Examining client results from Kincentric’s Change-Readiness Diagnostic tool reveals some important insights to consider. First, companies that excel at change readiness are better than the average company on all individual and organizational readiness components – so, you can’t just send out a communication or run a training program and be done; effective change management is about much more than that. Second, excelling at many individual and organizational changereadiness areas implies that the most nimble and agile will have embedded these strengths into enduring organizational capabilities. These capabilities will manifest in the culture and the “normal” behaviors in which employees engage to help the company adapt, sustain and evolve through the disruption and transformation most organizations face. These organizational capabilities behind enduring change readiness are visionary leadership, decision-making effectiveness and learning agility.

Visionary Leadership

Show me the way: 4 out of 10 employees are uninspired by leaders about their future

Leadership is a critical ingredient in culture, engagement and change readiness. Leaders who can inspire employees with a compelling long-term vision and mission underpin a strong culture, high employee engagement and change readiness.

Visionary leadership is crucial in that:

A clear and inspiring direction helps employees appropriately engage – they can explain where the organization is going (Say), want to stick through the transformation (Stay), and exert their energy, passion and effort toward the behaviors that are required (Strive).

It sets a tone for the open/transparent, long-term-oriented, proactive growth-focused cultures found in so many high performing organizations.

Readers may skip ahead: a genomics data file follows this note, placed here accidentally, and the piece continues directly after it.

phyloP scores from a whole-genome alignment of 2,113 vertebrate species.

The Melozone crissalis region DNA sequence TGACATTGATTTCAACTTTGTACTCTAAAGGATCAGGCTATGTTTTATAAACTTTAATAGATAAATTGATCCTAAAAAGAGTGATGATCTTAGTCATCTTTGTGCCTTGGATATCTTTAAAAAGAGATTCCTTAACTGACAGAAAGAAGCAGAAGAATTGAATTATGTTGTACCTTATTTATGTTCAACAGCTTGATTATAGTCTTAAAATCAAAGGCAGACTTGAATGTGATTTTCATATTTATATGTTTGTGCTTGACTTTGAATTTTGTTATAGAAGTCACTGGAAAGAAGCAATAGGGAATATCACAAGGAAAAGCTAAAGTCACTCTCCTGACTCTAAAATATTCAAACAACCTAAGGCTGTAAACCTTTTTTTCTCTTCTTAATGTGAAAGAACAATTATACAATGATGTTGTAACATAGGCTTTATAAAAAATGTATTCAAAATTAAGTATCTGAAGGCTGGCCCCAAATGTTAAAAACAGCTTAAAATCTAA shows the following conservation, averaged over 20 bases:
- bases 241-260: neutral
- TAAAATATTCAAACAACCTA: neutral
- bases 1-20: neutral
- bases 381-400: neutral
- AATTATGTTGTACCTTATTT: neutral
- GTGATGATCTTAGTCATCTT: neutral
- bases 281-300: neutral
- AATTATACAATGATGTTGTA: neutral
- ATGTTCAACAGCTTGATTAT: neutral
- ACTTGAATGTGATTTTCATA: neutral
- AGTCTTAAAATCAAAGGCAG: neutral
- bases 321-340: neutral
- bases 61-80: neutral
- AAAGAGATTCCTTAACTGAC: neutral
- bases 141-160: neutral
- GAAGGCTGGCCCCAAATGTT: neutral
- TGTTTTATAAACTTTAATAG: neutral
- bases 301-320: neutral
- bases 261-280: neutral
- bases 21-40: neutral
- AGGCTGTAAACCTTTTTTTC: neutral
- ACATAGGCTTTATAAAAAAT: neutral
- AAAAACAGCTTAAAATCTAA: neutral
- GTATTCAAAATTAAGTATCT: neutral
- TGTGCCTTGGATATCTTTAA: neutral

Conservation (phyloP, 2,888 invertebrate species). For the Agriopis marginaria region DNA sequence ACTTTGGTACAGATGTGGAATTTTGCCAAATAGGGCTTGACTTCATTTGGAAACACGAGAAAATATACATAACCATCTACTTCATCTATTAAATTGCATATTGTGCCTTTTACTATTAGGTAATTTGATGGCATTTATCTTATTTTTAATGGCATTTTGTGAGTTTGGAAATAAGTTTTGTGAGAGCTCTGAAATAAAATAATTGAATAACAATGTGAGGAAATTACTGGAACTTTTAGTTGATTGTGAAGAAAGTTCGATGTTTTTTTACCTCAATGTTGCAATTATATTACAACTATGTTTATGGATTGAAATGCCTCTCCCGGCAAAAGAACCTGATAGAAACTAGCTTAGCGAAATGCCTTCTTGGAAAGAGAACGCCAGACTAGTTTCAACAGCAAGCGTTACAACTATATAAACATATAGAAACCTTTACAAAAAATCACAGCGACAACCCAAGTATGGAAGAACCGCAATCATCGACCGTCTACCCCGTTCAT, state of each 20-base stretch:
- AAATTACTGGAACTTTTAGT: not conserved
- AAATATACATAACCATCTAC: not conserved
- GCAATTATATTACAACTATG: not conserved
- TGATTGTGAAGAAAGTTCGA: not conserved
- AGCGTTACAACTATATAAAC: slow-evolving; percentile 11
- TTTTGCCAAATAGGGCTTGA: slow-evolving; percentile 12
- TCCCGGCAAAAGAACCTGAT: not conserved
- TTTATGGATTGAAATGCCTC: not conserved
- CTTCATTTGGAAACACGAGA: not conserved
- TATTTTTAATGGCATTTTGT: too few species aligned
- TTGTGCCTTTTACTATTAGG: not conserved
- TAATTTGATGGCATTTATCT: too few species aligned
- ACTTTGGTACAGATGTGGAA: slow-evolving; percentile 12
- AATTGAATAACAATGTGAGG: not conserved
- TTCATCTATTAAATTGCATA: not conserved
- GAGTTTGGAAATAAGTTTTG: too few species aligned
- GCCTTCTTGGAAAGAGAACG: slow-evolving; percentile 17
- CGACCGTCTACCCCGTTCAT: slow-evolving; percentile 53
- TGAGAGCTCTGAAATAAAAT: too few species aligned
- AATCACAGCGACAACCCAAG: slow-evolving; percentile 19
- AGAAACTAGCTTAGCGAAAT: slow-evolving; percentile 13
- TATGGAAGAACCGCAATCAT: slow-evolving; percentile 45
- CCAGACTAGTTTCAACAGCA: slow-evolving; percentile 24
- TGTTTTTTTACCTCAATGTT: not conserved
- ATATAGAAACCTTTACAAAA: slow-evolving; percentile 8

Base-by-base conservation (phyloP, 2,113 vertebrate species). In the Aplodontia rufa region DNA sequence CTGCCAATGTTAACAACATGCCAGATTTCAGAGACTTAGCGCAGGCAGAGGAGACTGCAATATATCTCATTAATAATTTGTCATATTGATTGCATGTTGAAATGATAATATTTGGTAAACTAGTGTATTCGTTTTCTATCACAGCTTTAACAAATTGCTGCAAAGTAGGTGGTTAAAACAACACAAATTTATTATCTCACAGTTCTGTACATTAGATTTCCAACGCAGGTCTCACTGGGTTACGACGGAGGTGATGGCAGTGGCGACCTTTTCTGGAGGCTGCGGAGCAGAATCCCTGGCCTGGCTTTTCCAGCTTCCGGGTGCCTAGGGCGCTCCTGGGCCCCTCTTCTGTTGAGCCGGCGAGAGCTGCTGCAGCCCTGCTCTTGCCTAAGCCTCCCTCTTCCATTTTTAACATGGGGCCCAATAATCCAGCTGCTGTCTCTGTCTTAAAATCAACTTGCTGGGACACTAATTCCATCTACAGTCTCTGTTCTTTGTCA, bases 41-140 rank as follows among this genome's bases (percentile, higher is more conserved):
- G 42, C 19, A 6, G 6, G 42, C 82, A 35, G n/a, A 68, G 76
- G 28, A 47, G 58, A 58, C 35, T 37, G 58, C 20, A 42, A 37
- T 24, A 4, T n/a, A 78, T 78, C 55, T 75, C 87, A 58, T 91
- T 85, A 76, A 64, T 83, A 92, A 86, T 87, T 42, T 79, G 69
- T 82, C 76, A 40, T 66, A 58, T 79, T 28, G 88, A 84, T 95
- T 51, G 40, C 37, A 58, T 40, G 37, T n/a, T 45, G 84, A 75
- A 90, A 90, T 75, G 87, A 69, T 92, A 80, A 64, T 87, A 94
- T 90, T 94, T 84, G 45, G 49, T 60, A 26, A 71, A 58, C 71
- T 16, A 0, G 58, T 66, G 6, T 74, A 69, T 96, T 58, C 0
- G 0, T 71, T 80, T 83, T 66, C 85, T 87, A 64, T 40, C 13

Beyond leaders articulating a vision, organizations need inspiring communication and stakeholder management to show visionary leadership and to foster a culture of empowerment and agility for employees across the organization. Are you ready?

    Visionary Leadership Checklist
  • Do employees understand the vision and what is expected of them?
  • Are employees motivated to do things differently? Are they threatened, or are they empowered?
  • Do leaders articulate a clear vision and create excitement about the future?
  • Do leaders explain the rationale for change? Are they open and honest?
  • Do you assess and hire for visionary leadership?

Decision-Making Effectiveness

Are you listening? Half of employees do not think their opinions are considered in decision-making

The rate of change from digital disruption is happening so quickly that organizations don’t have the luxury of poor or slow decision making — they will just be left behind. Being able to make effective decisions quickly and in an agile way is a key attribute for change-ready organizations.

Decision-making agility is crucial:

It is a prerequisite for employees to engage in value-creating behaviors. Confusing direction or unwinding decisions once they have been made makes employees second-guess where they should place their energy. Strong decision making helps employees commit to a course of action.

It sets a tone for the risk-tolerant, decisive and action oriented cultures seen in many high-performing companies.

Strong decision making is predicated on leadership effectiveness, stakeholder management and empowerment, real-time feedback and data and governance. Are you ready?

    Decision-Making Effectiveness Checklist
  • Do employees think change initiatives are well managed?
  • Are the right people consulted and involved in decisions?
  • Are decisions supported with data?
  • Does decision-making governance provide clarity or confusion?
  • Do you assess and hire for decision-making effectiveness and agility?

Learning Agility

Empower me: 4 out of 10 think mistakes are penalized rather than used as learning opportunities